Have You Ever Seen Your Own Brain?

On Experiencing No Brain

“Have you ever seen your own brain?”

This could have been a question that Bernardo Kastrup could have posed in his book consisting of popular essays: Science Ideated: The Fall Of Matter And The Contours Of The Next Mainstream Scientific Worldview (2021).

Obviously, you haven’t experienced your own brain–because you can’t.

On Having No Head

I’m reminded of Douglas Harding’s book on Having No Head: Zen and the Rediscovery of the Obvious (1961/2014). Harding’s discovery is that he has–that is, can experience–no head. When he sought to describe this experience to others, most balked at the seeming absurdity of his professed discovery. In his words:

Discussion… proved almost invariably quite fruitless. “Naturally I can’t see my head,” my friends would say. “So what?” And foolishly I would begin to reply: “So everything! So you and the whole world are turned upside down and inside out…” It was no good. I was unable to describe my experience in a way that interested the hearers, or conveyed to them anything of its quality or significance. They really had no idea what I was talk-ing about – for both sides an embarrassing situation. Here was something perfectly obvious, immensely significant, a revelation of pure and astonished delight – to me and nobody else! When people start seeing things others can’t see, eyebrows are raised, doctors sent for. And here was I in much the same condition except that mine was a case of not seeing things. Some loneliness and frustration were inevitable. This is how a real madman must feel (I thought) – cut off, unable to communicate.

On Being Almost an Idiot

When it comes to deeper introspective investigations, you need to be almost an idiot–or at least an innocent. Zen, as you’ve no doubt heard, speaks of “beginner’s mind,” but I find that such is even, perhaps, too sophisticated. Be very simple.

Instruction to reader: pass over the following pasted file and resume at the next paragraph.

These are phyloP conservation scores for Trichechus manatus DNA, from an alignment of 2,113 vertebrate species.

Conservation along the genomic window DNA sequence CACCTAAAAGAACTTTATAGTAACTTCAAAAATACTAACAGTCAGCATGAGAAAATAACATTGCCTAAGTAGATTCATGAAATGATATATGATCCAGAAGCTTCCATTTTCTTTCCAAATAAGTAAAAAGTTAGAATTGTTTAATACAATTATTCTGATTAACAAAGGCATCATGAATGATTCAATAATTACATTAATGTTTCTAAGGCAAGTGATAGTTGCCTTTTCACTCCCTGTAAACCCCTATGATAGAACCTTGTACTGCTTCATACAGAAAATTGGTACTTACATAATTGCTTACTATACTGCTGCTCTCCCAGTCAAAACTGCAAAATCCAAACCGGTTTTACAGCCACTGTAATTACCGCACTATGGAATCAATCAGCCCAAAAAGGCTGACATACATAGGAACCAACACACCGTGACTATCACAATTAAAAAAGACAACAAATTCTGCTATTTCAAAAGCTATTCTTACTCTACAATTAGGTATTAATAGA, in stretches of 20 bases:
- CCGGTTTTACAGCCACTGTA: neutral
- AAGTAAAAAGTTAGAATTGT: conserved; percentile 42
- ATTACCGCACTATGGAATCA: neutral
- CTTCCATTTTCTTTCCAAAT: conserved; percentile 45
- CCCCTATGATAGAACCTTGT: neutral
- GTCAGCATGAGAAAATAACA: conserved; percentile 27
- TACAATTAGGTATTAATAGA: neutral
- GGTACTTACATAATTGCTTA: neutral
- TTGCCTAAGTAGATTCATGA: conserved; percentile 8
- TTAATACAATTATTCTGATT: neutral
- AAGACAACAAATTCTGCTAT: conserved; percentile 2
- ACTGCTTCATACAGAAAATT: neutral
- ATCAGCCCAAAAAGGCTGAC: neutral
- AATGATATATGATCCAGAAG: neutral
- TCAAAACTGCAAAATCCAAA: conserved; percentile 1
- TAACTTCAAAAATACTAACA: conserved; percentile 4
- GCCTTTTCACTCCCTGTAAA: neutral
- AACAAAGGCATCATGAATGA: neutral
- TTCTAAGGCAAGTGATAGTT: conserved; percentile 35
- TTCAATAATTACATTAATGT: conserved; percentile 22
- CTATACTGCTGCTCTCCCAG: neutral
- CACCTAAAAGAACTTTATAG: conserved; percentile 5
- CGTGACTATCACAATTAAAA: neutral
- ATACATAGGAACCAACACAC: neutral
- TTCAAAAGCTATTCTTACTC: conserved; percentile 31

Consider what Sri Ramana Maharshi often suggested as a starting point for visitors’ investigations of their true nature. “You know,” he would tell them, “‘I am’ or ‘I exist.’ Of this, you can have no doubt. In which case, begin by investigating what this ‘I am’ truly is. Find out by going all the way.”

Few are naive enough to heed his words. What he suggests seems altogether too intellectually obvious–or perhaps too unsophisticated. But if you want to engage in what Nisargadatta called “authentic spirituality”–by which he meant finding out who you really are–then such naivete is of the first importance. Indeed, such almost stupidity can’t be bypassed since it is the way, or gateless gate.

Back to the Brain and Mind…: Feels Like Versus Looks Like

Suppose you’ve become quite convinced that materialism (or, what is the same thing, physicalism) is very probably metaphysically unjustifiable; suppose, that is, that you’ve come to reject the view that matter is fundamental. Perhaps, then, you’re open to the position of Advaita Vedanta, which is that consciousness is fundamental and, as such, everything is, in some form or another, consciousness.

“OK then, smarty pants, how do you describe the brain, huh?”

One way of clearly stating Kastrup’s point about how to redescribe the brain within an analytic idealist metaphysic would be to appeal to a distinction between “feels like” and “looks like.”

As in meditation, so too in this way of doing philosophy: we must begin with conscious experience. From a first person point of view, my conscious experience consists of perceptions (strictly speaking: just hearing, just seeing, just smelling, and so on arising), thoughts (just thinking arising), emotions (just feeling arising), sensations (just sensing arising), and desires (just desiring arising). I can describe–or be metacognitively aware of–what it feels like for seeing-red to arise, for thinking-of-elephants to arise, and so forth.

“Have I, from a first person point of view, ever seen my brain–or my head?” I’ve seen neither, nor from a first person point of view can I ever see either.

But someone else, from a third person point of view, can see an image–for her, a mental representation–of my thinking. From her third person point of view, my brain is what thinking looks like as a certain representation of an appearance. So Kastrup writes, “The idea is merely that what we call ‘matter’ is the extrinsic appearance of inner mental activity, just as our brain is what our thoughts look like when observed from the outside” (p. 165, my emphasis).

My brain could be called her schema of my arising thoughts.

To be sure, what my thinking feels like for me is correlative–but this only–with what my thinking looks like for her. The former could be called mind, the latter brain.

But where is this brain? The brain, being her representation, is still mental, is still–that is to say–an appearance in the field of consciousness.